This is a blog about crime writing, and I don’t usually feature my family in it – they have more than enough to put up without my intruding on their privacy. But today I’m making a bit of an exception, because it’s been a special twenty four hours in the life of my webmaster and the designer of this blog, Jonathan. He’s done very well in his A Levels, so he can now accept the offer of a place at Oxford – he’ll be reading Law at my old college, Balliol, as from October. I'm truly delighted for him.
Jonathan is, like me, a big fan of the writing of L.C.Tyler, one of my favourite discoveries of the past few years. Len’s latest, Ten Little Herrings, follows up The Herring-Seller’s Apprentice. The only snag is that due to a variety of commitments, I haven’t got round to reading it yet - but Jonathan has, and therefore he has contributed this guest review, his first:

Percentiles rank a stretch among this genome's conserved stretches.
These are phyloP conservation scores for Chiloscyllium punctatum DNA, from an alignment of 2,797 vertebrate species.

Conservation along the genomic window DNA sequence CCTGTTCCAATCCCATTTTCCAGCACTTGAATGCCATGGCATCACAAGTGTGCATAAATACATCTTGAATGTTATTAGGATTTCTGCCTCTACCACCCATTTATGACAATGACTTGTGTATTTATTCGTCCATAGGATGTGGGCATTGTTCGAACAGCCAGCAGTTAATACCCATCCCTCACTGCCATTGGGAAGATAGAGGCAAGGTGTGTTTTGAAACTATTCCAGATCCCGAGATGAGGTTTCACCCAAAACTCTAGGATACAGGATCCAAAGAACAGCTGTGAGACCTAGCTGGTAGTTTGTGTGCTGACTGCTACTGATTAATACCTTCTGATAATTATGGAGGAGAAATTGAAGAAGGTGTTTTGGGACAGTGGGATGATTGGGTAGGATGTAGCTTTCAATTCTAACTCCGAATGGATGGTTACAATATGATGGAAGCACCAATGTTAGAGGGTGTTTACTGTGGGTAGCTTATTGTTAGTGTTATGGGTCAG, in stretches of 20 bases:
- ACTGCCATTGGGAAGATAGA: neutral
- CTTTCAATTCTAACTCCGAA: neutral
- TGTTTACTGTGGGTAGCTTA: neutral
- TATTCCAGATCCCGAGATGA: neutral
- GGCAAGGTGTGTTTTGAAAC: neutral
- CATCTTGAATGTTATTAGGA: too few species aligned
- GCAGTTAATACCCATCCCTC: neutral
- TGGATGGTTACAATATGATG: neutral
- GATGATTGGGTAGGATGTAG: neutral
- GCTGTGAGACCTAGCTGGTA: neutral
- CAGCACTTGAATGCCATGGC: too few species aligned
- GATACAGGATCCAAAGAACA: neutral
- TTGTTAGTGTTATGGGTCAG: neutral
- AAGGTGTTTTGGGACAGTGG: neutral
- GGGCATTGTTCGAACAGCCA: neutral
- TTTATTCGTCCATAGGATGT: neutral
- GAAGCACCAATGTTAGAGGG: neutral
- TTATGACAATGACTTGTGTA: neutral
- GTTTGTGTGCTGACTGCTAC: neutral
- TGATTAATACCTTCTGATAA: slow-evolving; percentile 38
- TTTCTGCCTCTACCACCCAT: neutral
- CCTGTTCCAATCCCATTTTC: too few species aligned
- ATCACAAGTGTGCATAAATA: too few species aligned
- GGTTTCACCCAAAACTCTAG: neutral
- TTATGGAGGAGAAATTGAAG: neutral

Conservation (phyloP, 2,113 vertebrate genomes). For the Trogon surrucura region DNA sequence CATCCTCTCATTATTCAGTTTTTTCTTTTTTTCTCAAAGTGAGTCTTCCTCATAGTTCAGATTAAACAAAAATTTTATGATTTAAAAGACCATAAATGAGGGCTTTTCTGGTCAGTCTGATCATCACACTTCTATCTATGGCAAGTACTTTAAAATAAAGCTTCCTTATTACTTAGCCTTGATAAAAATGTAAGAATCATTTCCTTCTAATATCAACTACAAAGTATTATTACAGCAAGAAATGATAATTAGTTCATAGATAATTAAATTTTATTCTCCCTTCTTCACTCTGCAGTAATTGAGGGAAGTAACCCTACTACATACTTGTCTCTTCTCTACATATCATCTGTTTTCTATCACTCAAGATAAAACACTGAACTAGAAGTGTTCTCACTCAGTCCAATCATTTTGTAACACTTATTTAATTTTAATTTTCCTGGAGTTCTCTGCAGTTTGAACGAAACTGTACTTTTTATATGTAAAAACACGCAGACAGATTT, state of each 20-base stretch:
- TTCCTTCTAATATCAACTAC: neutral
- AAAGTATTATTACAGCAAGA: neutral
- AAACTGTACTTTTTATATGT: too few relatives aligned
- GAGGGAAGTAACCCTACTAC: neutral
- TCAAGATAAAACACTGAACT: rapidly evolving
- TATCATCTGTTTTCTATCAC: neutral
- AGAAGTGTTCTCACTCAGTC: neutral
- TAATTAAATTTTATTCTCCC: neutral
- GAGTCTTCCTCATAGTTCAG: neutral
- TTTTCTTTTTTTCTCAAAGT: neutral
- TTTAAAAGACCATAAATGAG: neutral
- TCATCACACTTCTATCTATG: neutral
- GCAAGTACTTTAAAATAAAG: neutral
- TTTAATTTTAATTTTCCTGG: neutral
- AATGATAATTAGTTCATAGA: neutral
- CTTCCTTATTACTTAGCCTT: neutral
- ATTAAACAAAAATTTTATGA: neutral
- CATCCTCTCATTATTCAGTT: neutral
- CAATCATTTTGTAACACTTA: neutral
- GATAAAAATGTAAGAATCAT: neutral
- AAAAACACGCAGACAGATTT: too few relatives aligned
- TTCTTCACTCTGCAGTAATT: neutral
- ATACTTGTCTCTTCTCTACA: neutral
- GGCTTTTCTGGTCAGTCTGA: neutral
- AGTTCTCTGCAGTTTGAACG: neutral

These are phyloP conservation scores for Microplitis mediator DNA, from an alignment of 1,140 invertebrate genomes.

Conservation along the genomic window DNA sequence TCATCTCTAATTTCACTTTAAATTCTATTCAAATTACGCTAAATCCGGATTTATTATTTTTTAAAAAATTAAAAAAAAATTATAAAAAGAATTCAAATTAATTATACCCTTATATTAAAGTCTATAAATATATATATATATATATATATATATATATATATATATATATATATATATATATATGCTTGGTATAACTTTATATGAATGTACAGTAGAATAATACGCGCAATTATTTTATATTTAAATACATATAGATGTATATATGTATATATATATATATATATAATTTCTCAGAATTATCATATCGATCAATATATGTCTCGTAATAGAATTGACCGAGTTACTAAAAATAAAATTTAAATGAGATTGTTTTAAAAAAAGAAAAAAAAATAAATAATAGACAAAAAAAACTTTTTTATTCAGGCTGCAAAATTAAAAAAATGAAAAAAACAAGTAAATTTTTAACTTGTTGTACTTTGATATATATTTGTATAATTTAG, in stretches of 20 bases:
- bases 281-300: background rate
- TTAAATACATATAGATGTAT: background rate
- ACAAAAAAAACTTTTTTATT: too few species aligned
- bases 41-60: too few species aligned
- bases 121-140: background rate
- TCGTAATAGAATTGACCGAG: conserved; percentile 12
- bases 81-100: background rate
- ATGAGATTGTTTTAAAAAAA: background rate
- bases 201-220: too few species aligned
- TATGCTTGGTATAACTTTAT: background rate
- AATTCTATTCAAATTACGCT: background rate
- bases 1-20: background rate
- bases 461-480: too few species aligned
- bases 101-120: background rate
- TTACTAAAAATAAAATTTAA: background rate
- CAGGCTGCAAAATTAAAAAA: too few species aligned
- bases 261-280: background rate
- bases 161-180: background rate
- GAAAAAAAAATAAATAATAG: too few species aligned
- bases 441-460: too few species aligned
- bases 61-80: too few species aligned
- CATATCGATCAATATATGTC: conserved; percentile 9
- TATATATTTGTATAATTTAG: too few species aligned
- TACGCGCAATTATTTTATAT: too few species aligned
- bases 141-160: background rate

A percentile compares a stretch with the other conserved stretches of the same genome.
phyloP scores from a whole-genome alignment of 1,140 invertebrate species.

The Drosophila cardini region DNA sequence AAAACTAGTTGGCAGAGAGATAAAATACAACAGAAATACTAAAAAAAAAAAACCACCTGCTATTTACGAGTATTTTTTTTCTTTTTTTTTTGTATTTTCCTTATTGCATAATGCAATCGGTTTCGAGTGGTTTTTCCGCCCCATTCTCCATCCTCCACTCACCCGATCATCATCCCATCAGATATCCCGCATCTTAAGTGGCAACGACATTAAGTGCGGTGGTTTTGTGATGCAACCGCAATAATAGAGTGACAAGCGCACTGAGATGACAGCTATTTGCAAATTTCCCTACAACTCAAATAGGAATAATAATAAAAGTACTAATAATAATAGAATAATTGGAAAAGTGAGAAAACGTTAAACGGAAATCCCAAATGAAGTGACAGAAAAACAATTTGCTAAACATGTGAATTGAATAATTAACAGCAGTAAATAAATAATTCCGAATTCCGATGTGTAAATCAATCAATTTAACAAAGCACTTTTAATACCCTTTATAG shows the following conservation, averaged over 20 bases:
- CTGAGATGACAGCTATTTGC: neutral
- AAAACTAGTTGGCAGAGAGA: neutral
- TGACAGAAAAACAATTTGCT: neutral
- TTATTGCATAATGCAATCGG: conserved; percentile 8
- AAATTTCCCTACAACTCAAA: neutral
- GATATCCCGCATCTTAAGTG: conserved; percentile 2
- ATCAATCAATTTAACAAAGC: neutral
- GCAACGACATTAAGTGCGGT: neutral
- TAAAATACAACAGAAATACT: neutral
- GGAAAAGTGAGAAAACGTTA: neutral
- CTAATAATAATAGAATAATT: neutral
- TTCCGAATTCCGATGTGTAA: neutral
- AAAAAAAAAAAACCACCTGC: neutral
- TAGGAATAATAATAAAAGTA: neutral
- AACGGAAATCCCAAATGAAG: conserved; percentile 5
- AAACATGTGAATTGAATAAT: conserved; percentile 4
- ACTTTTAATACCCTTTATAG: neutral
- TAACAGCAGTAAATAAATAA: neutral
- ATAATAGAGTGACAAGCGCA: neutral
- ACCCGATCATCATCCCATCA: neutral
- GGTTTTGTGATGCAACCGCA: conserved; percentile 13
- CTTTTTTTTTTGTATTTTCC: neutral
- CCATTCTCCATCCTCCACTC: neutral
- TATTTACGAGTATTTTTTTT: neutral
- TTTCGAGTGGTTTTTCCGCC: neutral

‘We rejoin the enigmatic Ethelred and his irrepressible agent Elsie Thirkettle in a faded hotel in a French backwater some months after the events of The Herring Seller’s Apprentice. With his credit cards cancelled and worrying about his Sussex boiler, it seems Ethelred has no alternative to return with Elsie to England. That is, until murder intervenes.
The hotel becomes the backdrop for a traditional detective setup as the guests all fall under suspicion. Elsie begins her own amateur investigation and soon discovers that few of the guests are the simple philatelists they claim. Her zeal and fondness of chocolate cause her to clash with the police, while Ethelred is resolutely unhelpful. Meanwhile, the proceedings are clouded by the recent emergence of two rare stamps, rumours of a notorious necklace, and an intrigue of Ethelred’s own.
Events are concluded with a stereotypical gathering in the dining room, where Elsie produces her controversial discoveries. As with the entire story, this scene combines traditional detective fiction with memorable wit and a modern twist. Ten Little Herrings is a light-hearted and thoroughly entertaining sequel.’